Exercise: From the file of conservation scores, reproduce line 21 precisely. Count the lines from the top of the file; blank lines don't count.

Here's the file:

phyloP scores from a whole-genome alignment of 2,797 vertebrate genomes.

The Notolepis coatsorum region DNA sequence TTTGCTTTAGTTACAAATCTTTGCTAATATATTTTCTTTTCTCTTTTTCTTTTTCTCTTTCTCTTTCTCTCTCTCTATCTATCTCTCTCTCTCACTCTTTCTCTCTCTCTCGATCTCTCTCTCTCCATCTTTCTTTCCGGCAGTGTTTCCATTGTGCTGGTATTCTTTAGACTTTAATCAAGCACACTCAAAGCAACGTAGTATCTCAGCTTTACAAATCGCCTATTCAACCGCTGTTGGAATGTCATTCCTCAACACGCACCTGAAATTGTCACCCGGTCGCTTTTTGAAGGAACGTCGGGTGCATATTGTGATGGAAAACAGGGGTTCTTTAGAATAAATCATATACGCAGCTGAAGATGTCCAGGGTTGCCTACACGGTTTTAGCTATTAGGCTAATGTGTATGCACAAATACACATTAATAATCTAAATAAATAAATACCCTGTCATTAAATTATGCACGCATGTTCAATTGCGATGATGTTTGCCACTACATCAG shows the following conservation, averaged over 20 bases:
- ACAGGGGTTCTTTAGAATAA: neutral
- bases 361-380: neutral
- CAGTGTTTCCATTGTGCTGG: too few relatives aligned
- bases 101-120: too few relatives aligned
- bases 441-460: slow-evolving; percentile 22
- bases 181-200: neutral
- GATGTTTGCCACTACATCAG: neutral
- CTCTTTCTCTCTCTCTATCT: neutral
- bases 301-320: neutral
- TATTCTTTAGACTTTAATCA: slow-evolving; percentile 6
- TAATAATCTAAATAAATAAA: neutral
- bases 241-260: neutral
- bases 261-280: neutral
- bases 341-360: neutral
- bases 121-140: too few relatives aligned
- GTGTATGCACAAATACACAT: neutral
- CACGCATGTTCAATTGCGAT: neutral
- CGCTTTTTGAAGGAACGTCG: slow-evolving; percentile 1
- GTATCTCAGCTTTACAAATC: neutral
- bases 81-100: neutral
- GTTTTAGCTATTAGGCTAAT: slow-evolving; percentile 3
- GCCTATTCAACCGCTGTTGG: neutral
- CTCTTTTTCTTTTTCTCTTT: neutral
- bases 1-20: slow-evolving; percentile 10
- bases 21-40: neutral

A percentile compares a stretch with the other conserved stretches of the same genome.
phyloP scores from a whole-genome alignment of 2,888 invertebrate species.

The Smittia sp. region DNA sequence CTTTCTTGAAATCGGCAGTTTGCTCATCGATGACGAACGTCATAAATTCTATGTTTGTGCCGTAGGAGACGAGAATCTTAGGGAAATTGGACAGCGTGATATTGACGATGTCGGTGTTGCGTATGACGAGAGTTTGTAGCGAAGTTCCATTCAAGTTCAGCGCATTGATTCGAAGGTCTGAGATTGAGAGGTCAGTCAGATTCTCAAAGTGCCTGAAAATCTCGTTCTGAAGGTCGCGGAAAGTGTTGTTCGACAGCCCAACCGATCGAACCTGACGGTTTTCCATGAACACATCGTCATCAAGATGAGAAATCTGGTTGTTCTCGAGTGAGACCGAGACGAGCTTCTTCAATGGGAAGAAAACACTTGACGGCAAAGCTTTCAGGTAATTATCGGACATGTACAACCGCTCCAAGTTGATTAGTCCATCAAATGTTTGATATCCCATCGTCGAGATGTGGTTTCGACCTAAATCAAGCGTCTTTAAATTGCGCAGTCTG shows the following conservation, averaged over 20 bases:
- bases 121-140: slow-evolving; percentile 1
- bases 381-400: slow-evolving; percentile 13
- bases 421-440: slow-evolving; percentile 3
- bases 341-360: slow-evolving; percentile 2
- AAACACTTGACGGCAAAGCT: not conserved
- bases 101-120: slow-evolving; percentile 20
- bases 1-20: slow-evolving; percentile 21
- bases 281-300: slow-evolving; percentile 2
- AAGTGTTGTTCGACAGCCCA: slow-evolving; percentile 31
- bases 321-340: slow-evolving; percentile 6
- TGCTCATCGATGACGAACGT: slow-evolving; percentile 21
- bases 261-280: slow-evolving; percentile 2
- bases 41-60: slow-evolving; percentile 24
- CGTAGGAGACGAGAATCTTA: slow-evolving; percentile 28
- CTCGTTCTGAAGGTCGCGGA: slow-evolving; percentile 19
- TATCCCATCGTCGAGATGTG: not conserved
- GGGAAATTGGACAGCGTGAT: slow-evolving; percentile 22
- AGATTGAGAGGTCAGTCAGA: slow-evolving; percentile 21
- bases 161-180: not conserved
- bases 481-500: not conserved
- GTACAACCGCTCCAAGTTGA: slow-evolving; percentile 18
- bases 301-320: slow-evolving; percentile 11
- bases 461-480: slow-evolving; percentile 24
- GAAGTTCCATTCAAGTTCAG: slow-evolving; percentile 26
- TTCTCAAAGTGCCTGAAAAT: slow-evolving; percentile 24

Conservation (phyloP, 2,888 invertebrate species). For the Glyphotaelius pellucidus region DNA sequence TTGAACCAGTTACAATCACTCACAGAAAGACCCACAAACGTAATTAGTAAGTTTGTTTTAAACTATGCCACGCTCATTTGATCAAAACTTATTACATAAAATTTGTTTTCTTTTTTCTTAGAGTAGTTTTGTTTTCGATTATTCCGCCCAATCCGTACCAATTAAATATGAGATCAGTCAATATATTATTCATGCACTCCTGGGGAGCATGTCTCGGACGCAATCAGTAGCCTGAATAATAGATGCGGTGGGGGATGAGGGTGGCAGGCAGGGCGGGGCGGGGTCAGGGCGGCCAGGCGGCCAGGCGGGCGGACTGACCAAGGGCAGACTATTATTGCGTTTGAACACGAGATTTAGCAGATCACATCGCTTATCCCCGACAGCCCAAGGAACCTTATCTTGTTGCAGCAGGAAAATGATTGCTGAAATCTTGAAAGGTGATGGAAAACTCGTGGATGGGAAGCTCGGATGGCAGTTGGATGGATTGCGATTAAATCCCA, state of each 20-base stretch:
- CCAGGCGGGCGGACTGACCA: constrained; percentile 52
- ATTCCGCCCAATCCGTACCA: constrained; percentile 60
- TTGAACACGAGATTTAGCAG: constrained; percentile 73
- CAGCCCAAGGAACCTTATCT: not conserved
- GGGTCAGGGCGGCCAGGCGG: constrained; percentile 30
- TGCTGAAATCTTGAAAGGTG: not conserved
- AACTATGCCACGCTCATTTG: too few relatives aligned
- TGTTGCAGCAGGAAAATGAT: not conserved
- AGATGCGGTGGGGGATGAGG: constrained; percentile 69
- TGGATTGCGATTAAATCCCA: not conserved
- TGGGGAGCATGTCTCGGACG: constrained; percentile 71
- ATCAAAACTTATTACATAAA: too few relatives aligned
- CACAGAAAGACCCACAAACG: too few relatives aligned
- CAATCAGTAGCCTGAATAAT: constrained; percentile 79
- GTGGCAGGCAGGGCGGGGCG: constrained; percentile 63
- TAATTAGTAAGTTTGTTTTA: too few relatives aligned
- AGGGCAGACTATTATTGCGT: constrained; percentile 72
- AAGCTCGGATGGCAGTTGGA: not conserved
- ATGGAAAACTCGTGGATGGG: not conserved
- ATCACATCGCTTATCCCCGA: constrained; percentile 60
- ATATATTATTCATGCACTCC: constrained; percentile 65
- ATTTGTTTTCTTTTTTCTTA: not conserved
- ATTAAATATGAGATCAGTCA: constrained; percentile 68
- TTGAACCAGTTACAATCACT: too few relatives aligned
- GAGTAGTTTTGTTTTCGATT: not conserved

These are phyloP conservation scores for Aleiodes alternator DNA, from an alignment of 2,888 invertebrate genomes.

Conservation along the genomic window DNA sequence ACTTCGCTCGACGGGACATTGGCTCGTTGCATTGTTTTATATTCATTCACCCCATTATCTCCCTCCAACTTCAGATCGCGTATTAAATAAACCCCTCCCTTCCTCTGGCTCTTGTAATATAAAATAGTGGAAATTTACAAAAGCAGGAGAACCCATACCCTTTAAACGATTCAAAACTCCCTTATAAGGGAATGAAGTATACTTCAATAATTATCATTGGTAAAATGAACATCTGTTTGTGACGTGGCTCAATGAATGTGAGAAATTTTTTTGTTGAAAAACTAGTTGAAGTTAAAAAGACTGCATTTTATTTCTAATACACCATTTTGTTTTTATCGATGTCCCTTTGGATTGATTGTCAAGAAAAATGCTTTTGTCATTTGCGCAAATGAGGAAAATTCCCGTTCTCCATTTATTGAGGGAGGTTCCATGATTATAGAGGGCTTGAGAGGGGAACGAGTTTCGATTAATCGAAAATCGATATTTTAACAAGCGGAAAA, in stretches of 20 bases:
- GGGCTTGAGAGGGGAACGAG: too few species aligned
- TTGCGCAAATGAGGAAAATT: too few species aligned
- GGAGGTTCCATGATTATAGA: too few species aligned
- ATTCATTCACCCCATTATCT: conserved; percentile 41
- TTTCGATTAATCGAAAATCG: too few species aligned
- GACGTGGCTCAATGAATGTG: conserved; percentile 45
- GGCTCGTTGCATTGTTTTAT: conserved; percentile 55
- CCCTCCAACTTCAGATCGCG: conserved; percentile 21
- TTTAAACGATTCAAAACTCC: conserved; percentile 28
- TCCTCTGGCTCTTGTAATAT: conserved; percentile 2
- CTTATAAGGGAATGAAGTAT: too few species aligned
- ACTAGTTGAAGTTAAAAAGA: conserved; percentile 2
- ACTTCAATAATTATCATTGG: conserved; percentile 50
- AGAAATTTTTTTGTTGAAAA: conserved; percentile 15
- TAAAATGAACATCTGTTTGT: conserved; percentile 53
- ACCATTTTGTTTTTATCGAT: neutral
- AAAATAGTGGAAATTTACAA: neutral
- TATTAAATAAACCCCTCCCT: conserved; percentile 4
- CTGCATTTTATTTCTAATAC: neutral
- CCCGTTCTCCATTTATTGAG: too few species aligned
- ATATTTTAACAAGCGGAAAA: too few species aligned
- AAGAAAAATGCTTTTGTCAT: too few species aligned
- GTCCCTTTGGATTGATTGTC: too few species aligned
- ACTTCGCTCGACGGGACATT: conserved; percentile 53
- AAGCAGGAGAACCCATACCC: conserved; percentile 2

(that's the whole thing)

- GTATCTCAGCTTTACAAATC: neutral